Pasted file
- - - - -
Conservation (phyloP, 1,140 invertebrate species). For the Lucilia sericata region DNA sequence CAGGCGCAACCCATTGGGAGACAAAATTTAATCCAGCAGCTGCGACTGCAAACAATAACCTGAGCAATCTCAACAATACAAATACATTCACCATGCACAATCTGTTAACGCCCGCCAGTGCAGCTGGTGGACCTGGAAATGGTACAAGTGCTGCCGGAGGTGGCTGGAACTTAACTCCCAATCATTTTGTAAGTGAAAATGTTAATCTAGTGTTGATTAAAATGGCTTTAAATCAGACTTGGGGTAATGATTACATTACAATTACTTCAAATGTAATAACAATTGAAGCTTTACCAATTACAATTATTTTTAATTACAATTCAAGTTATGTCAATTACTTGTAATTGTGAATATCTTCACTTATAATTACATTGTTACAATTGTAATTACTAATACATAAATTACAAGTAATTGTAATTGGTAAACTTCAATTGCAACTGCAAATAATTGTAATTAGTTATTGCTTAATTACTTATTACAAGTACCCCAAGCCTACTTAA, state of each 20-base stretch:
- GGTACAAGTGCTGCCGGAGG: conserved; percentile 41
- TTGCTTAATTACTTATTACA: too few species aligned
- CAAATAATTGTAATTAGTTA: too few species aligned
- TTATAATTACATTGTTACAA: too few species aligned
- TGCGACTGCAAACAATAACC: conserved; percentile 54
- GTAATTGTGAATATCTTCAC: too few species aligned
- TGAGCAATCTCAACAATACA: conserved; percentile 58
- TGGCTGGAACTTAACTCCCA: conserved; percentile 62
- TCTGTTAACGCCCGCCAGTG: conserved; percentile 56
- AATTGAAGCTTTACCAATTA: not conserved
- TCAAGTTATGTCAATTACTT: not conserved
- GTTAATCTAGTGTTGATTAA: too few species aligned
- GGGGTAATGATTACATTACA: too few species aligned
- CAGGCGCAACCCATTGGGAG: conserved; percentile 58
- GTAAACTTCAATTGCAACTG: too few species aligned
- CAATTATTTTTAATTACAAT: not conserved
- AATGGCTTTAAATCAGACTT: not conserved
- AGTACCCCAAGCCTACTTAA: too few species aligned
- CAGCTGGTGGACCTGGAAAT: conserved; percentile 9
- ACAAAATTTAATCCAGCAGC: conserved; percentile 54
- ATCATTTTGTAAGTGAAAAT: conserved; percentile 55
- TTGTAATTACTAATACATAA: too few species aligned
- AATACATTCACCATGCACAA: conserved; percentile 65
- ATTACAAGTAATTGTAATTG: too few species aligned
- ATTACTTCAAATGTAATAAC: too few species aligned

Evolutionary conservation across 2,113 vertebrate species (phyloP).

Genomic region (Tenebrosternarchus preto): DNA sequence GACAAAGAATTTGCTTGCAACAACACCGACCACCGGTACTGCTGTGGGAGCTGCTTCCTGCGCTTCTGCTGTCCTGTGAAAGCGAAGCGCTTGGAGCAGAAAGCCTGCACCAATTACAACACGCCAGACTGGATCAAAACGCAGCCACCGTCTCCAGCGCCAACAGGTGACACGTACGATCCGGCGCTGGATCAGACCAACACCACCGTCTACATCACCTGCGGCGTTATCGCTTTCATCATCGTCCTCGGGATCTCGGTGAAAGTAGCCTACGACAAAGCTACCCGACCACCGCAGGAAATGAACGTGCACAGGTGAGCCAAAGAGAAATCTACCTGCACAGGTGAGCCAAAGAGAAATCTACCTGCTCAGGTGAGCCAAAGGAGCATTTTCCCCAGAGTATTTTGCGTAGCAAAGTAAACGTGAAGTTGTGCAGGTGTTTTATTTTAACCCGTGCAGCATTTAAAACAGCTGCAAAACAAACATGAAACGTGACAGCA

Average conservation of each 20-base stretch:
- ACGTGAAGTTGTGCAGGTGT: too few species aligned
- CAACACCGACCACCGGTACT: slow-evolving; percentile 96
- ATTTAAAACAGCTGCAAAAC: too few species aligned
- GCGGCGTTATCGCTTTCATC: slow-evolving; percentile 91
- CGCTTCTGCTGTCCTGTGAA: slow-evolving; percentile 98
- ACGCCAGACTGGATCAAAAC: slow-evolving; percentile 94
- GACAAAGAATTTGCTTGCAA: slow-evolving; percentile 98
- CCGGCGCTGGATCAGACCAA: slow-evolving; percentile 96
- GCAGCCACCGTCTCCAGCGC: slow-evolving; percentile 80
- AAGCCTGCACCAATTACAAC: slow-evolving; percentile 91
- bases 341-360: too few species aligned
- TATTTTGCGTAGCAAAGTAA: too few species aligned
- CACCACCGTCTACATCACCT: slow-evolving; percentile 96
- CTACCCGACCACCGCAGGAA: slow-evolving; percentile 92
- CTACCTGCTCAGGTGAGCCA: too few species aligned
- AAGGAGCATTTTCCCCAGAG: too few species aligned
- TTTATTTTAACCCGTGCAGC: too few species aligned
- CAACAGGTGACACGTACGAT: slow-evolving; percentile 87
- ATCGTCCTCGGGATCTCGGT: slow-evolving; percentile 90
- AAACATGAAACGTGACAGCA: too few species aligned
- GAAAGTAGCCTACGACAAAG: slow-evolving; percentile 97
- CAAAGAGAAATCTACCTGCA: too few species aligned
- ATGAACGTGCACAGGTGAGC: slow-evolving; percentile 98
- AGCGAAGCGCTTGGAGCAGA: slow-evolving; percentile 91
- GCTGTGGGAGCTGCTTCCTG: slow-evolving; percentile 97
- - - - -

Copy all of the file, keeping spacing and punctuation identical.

Conservation (phyloP, 1,140 invertebrate species). For the Lucilia sericata region DNA sequence CAGGCGCAACCCATTGGGAGACAAAATTTAATCCAGCAGCTGCGACTGCAAACAATAACCTGAGCAATCTCAACAATACAAATACATTCACCATGCACAATCTGTTAACGCCCGCCAGTGCAGCTGGTGGACCTGGAAATGGTACAAGTGCTGCCGGAGGTGGCTGGAACTTAACTCCCAATCATTTTGTAAGTGAAAATGTTAATCTAGTGTTGATTAAAATGGCTTTAAATCAGACTTGGGGTAATGATTACATTACAATTACTTCAAATGTAATAACAATTGAAGCTTTACCAATTACAATTATTTTTAATTACAATTCAAGTTATGTCAATTACTTGTAATTGTGAATATCTTCACTTATAATTACATTGTTACAATTGTAATTACTAATACATAAATTACAAGTAATTGTAATTGGTAAACTTCAATTGCAACTGCAAATAATTGTAATTAGTTATTGCTTAATTACTTATTACAAGTACCCCAAGCCTACTTAA, state of each 20-base stretch:
- GGTACAAGTGCTGCCGGAGG: conserved; percentile 41
- TTGCTTAATTACTTATTACA: too few species aligned
- CAAATAATTGTAATTAGTTA: too few species aligned
- TTATAATTACATTGTTACAA: too few species aligned
- TGCGACTGCAAACAATAACC: conserved; percentile 54
- GTAATTGTGAATATCTTCAC: too few species aligned
- TGAGCAATCTCAACAATACA: conserved; percentile 58
- TGGCTGGAACTTAACTCCCA: conserved; percentile 62
- TCTGTTAACGCCCGCCAGTG: conserved; percentile 56
- AATTGAAGCTTTACCAATTA: not conserved
- TCAAGTTATGTCAATTACTT: not conserved
- GTTAATCTAGTGTTGATTAA: too few species aligned
- GGGGTAATGATTACATTACA: too few species aligned
- CAGGCGCAACCCATTGGGAG: conserved; percentile 58
- GTAAACTTCAATTGCAACTG: too few species aligned
- CAATTATTTTTAATTACAAT: not conserved
- AATGGCTTTAAATCAGACTT: not conserved
- AGTACCCCAAGCCTACTTAA: too few species aligned
- CAGCTGGTGGACCTGGAAAT: conserved; percentile 9
- ACAAAATTTAATCCAGCAGC: conserved; percentile 54
- ATCATTTTGTAAGTGAAAAT: conserved; percentile 55
- TTGTAATTACTAATACATAA: too few species aligned
- AATACATTCACCATGCACAA: conserved; percentile 65
- ATTACAAGTAATTGTAATTG: too few species aligned
- ATTACTTCAAATGTAATAAC: too few species aligned

Evolutionary conservation across 2,113 vertebrate species (phyloP).

Genomic region (Tenebrosternarchus preto): DNA sequence GACAAAGAATTTGCTTGCAACAACACCGACCACCGGTACTGCTGTGGGAGCTGCTTCCTGCGCTTCTGCTGTCCTGTGAAAGCGAAGCGCTTGGAGCAGAAAGCCTGCACCAATTACAACACGCCAGACTGGATCAAAACGCAGCCACCGTCTCCAGCGCCAACAGGTGACACGTACGATCCGGCGCTGGATCAGACCAACACCACCGTCTACATCACCTGCGGCGTTATCGCTTTCATCATCGTCCTCGGGATCTCGGTGAAAGTAGCCTACGACAAAGCTACCCGACCACCGCAGGAAATGAACGTGCACAGGTGAGCCAAAGAGAAATCTACCTGCACAGGTGAGCCAAAGAGAAATCTACCTGCTCAGGTGAGCCAAAGGAGCATTTTCCCCAGAGTATTTTGCGTAGCAAAGTAAACGTGAAGTTGTGCAGGTGTTTTATTTTAACCCGTGCAGCATTTAAAACAGCTGCAAAACAAACATGAAACGTGACAGCA

Average conservation of each 20-base stretch:
- ACGTGAAGTTGTGCAGGTGT: too few species aligned
- CAACACCGACCACCGGTACT: slow-evolving; percentile 96
- ATTTAAAACAGCTGCAAAAC: too few species aligned
- GCGGCGTTATCGCTTTCATC: slow-evolving; percentile 91
- CGCTTCTGCTGTCCTGTGAA: slow-evolving; percentile 98
- ACGCCAGACTGGATCAAAAC: slow-evolving; percentile 94
- GACAAAGAATTTGCTTGCAA: slow-evolving; percentile 98
- CCGGCGCTGGATCAGACCAA: slow-evolving; percentile 96
- GCAGCCACCGTCTCCAGCGC: slow-evolving; percentile 80
- AAGCCTGCACCAATTACAAC: slow-evolving; percentile 91
- bases 341-360: too few species aligned
- TATTTTGCGTAGCAAAGTAA: too few species aligned
- CACCACCGTCTACATCACCT: slow-evolving; percentile 96
- CTACCCGACCACCGCAGGAA: slow-evolving; percentile 92
- CTACCTGCTCAGGTGAGCCA: too few species aligned
- AAGGAGCATTTTCCCCAGAG: too few species aligned
- TTTATTTTAACCCGTGCAGC: too few species aligned
- CAACAGGTGACACGTACGAT: slow-evolving; percentile 87
- ATCGTCCTCGGGATCTCGGT: slow-evolving; percentile 90
- AAACATGAAACGTGACAGCA: too few species aligned
- GAAAGTAGCCTACGACAAAG: slow-evolving; percentile 97
- CAAAGAGAAATCTACCTGCA: too few species aligned
- ATGAACGTGCACAGGTGAGC: slow-evolving; percentile 98
- AGCGAAGCGCTTGGAGCAGA: slow-evolving; percentile 91
- GCTGTGGGAGCTGCTTCCTG: slow-evolving; percentile 97